Saudi women hit the road as driving ban is lifted

World's only ban on female motorists overturned, in a move that follows arrests of activists calling for right to drive.

    Saudi women hit the road as driving ban is lifted
    Prior to last year's royal decree, Saudi Arabia was the only country in the world that did not allow women to drive -Faisal Al Nasser/Reuters]

    Women in Saudi Arabia are now allowed to drive for the first time since the religiously conservative kingdom overturned the world's only ban on female motorists as critics note activists who fought for the right to drive are still in prison.

    The lifting of the prohibition on Sunday, which follows a sweeping crackdown on prominent women's rights activists who staunchly advocated for the right to drive, was first announced last year as part of the then newly-appointed Crown Prince Mohammed bin Salman's plans to reform the country.

    "Now every woman has the right to drive a car anywhere in the kingdom," state broadcaster al-Ekhbariya quoted traffic authorities spokesman Colonel Samy bin Mohammad as saying on Sunday.

    Saudi Arabia, which has some of the world's tightest restrictions on women, started issuing its first driving licences for female motorists earlier this month.

    On Thursday, it launched a three-day campaign called "place your trust in God and drive" to educate women on driving and raise awareness about safety regulations.

    {articleGUID}

    Activists in the region welcomed the lifting on the ban but cautioned that there were still many hurdles for women wanting to get behind the wheel.

    "This is a very good step, but of course there are so many challenges that women are facing now with the lifting of the ban," said Suad Abu-Dayyeh, Middle East consultant for the Equality Now non-governmental organisation.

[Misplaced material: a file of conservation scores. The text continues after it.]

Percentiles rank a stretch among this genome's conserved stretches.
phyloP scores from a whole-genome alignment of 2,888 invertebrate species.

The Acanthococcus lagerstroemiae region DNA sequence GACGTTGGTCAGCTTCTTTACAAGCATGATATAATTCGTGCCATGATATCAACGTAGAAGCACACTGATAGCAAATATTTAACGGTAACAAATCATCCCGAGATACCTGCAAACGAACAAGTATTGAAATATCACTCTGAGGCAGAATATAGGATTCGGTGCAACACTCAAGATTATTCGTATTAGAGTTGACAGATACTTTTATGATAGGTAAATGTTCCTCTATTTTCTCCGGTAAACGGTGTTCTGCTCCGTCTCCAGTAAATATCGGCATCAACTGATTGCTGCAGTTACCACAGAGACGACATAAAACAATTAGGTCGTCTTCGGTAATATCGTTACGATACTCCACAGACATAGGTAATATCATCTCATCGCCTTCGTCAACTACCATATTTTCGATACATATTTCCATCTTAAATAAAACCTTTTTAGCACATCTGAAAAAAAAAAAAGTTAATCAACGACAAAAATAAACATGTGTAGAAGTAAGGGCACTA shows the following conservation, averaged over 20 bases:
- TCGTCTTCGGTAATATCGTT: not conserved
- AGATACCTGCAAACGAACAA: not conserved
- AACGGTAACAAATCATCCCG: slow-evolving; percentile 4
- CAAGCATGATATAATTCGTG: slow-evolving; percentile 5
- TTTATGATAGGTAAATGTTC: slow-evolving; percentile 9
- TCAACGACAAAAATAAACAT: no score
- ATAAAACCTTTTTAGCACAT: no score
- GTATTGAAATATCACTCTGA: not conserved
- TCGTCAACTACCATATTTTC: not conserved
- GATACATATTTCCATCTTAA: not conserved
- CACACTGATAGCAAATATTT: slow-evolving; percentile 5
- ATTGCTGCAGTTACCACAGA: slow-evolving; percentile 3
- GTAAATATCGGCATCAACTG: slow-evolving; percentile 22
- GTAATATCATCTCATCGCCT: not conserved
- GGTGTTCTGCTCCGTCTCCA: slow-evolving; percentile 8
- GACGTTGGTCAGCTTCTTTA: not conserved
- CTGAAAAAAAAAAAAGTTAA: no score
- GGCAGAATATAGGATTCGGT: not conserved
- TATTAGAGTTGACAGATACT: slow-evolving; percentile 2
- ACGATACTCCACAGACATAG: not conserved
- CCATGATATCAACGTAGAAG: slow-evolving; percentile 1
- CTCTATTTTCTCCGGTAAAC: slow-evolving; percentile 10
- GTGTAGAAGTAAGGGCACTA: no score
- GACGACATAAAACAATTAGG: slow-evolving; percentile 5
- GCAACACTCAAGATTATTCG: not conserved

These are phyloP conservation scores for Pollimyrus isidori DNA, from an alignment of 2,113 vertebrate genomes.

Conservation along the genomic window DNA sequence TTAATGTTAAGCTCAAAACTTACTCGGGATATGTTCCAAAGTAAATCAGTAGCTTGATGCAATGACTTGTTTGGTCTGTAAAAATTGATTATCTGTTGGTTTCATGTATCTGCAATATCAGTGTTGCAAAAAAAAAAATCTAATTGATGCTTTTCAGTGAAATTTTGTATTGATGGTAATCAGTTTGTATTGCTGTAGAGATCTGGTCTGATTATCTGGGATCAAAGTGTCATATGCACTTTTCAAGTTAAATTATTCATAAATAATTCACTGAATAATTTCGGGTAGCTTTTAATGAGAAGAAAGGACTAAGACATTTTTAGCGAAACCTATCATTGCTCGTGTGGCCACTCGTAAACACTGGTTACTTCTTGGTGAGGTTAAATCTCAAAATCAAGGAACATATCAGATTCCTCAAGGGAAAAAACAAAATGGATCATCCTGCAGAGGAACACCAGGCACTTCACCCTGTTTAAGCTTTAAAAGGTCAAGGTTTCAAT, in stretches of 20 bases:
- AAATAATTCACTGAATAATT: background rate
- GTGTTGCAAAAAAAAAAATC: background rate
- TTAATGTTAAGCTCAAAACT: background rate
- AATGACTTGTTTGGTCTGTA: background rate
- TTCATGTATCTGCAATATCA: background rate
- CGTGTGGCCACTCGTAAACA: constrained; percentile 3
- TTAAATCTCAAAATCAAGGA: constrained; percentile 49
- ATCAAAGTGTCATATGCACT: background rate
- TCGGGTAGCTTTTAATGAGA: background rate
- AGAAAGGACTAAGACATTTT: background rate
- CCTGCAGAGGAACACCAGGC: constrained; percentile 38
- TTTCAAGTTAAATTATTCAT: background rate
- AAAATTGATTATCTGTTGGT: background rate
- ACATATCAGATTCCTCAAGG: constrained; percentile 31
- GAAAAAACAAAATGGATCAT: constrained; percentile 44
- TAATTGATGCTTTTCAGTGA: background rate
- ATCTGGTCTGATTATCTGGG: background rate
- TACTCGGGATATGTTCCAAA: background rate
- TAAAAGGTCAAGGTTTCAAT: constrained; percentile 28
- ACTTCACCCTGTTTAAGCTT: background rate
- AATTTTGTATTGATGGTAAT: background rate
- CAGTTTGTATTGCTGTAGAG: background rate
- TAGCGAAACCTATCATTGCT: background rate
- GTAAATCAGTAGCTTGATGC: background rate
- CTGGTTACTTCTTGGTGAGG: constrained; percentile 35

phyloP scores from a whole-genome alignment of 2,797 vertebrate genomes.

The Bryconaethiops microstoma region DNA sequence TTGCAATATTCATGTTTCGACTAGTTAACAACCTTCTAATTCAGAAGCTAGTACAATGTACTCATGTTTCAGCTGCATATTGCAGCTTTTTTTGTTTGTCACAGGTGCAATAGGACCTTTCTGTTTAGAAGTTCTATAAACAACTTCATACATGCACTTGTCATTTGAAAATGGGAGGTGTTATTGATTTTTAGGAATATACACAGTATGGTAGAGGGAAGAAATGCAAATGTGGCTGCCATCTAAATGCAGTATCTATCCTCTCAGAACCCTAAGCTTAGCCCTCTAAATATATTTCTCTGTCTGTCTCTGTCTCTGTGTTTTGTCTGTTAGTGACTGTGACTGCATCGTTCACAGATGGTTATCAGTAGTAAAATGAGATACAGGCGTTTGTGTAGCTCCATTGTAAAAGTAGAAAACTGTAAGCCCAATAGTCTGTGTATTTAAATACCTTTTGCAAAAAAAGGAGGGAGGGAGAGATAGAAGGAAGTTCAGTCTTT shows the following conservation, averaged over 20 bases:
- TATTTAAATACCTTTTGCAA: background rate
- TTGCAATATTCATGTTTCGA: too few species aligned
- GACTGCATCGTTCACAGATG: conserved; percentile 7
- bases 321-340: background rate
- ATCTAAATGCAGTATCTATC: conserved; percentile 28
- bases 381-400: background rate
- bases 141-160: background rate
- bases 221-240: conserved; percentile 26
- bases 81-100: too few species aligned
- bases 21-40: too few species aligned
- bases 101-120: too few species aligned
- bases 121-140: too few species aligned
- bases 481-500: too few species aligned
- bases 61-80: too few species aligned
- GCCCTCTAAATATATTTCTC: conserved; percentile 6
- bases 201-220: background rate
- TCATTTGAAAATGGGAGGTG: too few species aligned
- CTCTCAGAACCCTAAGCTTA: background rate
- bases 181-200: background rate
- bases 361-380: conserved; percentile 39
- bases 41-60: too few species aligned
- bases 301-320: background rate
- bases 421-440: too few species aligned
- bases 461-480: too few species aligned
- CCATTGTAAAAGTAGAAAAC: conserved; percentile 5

"The fees for having lessons are six times more than men," she told Al Jazeera from Jordan's capital, Amman. "This is one of the restrictions and this makes women not being able to access driving licenses in a fast way, in addition to the limited driving schools in Saudi Arabia."

    Following the lift of the ban,  videos and pictures posted on social media showed women behind the wheel.

    Decades-long ban

    Women's efforts to overturn the ban in a country that h go back decades.

    In 1990, more than 40 women drove their cars in the capital, Riyadh - the first public demonstration against the prohibition.

    In 2007, activists submitted a petition to the then-King Abdullah, asking for the right to drive. The next year, one of those activists - Wajeha al-Huwaider - made a film of herself driving and posted it online.

    Dozens of women followed suit over the next few years.

    In a reversal of the long-standing rule, King Salman bin Abdulaziz Al Saud signed a royal decree in September 2017 that said women would be allowed to drive "in accordance with Islamic laws".

    The move was described as being part of the crown prince's reform drive.

    A Saudi woman celebrates as she drives her car in al-Khobar [Hamad I Mohammed/Reuters]

    Concern over activists' arrests